The freedom with Web Fonts is always expanding. Know what these formats are: WOFF, WOFF2, EOT, TFF and the different between Typekit, Google Fonts, and @font-face usage. Get Fonts.com Newsletter, Follow FontShop and check-up on Font related articles are web resources such as CreativeBloq.com, Pixel77, and Smashing Magazine.


Use Typecast™.

Have you noticed I am a big fan of Typecast™ yet? It is your friend, rather you have no or good code skills. Know that your web fonts differ from the fonts in your Photoshop. They will not look the same online. Typecast allows you to preview settings for quick prototyping and even generates the CSS code as a reference during web development.


Stay receptive.

Everything you create for the web will eventually be altered. You must look at your work as prototypes. Maybe they are well planned and successful prototypes, but your web work will never be permanent. This is true for all design, however web designs have an even shorter life span than that brochure you created three years ago. Also hang out with people that know more than you. When I go to networking socials, I always aim to stand in on a conversation I know nothing about. I am very direct and honest of my attentions, asking questions that may might me look like a complete fool to them. I don’t care if I learn something. A few weeks ago I was totally lost in a conversation about Babylon.js. while standing in a group of back-end developers. But the next day I looked it up to learn more.


Push harder and try more together.

No pun attended. Of course this does not relate to time scheduling either. If you think it will take you 12 hours to complete a landing page and leadership tells you that you have to do everything planned within 6 hours, imagine showing them equal respect by spitting on their shoes and then walk out. That’s an ignorant boss, not an informed leader. You will never make quality work under someone who does not how to problem-solve without the sacrifice of others. I mean, look at AT&T! Our job shouldn’t be easy though. I encourage the rational perspectives of developers, copywriters and web managers, however at the end of the day it is our responsibility to design for the best user experience possible. We want to aim farther for the final product to stay relevant through an extended time period. We all need a push sometimes, specially designers. Failure is a must. No one likes it when someone is not accepting ‘No” as an answer, but it makes us break out of a box. Digital design is changing rapidly, we have to provide more than the minimum to give client’s their money’s worth. Can I still say “digital design?”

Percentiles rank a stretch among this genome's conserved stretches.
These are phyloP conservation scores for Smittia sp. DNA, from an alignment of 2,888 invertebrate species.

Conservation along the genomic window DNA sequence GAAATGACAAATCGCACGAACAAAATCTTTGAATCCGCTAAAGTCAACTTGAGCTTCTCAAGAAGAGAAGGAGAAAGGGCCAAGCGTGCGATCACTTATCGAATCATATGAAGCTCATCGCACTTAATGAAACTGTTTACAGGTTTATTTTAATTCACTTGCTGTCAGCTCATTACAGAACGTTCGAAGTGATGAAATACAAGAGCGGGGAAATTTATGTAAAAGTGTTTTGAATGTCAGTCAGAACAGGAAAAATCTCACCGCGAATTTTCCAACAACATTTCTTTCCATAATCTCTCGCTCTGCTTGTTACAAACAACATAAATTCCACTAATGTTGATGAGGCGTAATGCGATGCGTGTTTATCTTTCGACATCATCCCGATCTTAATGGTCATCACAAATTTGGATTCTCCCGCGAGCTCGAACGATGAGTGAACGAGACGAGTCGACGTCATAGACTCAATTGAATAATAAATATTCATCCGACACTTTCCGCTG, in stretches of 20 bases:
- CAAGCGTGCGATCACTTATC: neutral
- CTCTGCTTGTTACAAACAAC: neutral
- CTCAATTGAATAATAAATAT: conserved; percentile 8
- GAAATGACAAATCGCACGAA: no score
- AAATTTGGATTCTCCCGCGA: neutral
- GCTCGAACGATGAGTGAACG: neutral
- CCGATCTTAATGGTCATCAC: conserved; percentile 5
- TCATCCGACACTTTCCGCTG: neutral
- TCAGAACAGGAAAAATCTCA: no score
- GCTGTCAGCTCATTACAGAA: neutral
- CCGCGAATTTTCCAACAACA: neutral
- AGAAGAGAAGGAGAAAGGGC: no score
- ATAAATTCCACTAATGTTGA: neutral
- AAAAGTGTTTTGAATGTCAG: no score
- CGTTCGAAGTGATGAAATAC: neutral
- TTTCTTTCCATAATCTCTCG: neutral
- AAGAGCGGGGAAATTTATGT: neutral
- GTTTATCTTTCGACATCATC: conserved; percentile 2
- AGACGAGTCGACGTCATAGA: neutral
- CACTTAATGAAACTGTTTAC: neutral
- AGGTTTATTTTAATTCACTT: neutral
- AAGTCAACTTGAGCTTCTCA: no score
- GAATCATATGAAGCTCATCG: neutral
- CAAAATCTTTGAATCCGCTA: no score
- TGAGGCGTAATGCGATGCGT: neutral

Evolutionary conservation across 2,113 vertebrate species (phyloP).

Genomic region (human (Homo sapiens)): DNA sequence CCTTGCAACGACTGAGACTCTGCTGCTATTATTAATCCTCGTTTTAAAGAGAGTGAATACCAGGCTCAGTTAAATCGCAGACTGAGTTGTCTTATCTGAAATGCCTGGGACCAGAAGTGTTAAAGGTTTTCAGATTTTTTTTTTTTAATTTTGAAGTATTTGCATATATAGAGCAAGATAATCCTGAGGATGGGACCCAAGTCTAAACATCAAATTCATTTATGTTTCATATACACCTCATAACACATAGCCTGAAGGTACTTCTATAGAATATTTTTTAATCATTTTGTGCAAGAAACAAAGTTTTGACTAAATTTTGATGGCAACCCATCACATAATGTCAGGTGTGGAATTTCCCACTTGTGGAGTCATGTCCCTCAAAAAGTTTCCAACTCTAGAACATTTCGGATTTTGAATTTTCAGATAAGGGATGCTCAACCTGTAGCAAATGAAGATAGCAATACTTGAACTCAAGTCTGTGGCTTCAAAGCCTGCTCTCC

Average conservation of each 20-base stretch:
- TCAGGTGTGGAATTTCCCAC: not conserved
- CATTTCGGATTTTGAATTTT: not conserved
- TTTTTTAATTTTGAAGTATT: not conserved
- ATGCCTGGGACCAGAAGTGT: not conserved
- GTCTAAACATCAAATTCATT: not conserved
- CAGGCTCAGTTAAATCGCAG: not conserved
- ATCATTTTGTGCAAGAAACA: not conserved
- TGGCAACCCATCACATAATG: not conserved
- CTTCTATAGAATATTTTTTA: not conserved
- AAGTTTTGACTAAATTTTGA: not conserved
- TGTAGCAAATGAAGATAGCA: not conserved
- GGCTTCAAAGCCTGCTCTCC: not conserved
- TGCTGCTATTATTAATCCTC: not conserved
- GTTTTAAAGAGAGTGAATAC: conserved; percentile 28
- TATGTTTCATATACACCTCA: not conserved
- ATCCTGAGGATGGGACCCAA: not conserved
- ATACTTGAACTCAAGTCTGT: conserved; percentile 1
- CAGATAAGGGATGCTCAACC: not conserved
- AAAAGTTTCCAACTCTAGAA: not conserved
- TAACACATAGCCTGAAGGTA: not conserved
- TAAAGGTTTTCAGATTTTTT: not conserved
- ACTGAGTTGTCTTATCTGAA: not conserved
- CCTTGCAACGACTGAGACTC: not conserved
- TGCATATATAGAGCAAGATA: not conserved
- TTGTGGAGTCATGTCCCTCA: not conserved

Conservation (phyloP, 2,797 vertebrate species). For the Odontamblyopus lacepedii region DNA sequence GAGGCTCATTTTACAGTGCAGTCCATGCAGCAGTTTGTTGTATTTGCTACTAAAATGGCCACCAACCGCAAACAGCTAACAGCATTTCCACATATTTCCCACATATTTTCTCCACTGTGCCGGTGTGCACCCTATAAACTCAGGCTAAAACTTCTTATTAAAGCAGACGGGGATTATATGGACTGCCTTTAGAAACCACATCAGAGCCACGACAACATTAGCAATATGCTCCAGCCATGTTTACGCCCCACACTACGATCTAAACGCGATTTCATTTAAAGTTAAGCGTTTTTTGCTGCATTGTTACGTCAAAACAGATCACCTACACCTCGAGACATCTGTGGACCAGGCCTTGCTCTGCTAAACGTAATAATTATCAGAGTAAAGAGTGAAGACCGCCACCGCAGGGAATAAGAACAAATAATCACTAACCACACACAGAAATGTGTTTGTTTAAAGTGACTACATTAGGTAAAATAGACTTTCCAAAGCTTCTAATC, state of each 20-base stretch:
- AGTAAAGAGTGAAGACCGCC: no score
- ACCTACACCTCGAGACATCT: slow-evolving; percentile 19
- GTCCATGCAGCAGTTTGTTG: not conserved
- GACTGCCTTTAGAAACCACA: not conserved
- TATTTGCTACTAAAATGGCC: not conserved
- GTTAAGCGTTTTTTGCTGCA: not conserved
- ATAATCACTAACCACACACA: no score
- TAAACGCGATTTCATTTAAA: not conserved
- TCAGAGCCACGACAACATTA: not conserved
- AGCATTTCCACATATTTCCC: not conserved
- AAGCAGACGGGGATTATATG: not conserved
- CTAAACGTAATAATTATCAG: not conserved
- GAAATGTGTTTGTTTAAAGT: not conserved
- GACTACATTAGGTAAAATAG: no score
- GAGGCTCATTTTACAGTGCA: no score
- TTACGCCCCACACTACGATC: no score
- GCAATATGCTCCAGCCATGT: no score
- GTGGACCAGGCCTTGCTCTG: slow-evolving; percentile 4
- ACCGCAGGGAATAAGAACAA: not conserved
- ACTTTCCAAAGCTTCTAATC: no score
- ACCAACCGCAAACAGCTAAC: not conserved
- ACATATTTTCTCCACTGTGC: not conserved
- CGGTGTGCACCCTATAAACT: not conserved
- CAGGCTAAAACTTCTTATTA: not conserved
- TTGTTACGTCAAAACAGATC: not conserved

Collaboration is your best pitch.

Put time into Presentations, it is the conclusion of all the communication efforts that went into the project. InVision is a great resource to show some basic interactive features with the use of still images in presentations. It also allows for on-the-fly alterations that can be done in meetings, even with clients. Today, Brand Loyalty is stronger with brands that provide some type of physical interaction with consumers, rather it is a app or tennis shoe. It is the emotional aspects which promotes a feeling of ownership, trust, and acceptance. Same goes with presentations. The more everyone feels involved, the happier everyone is with the design.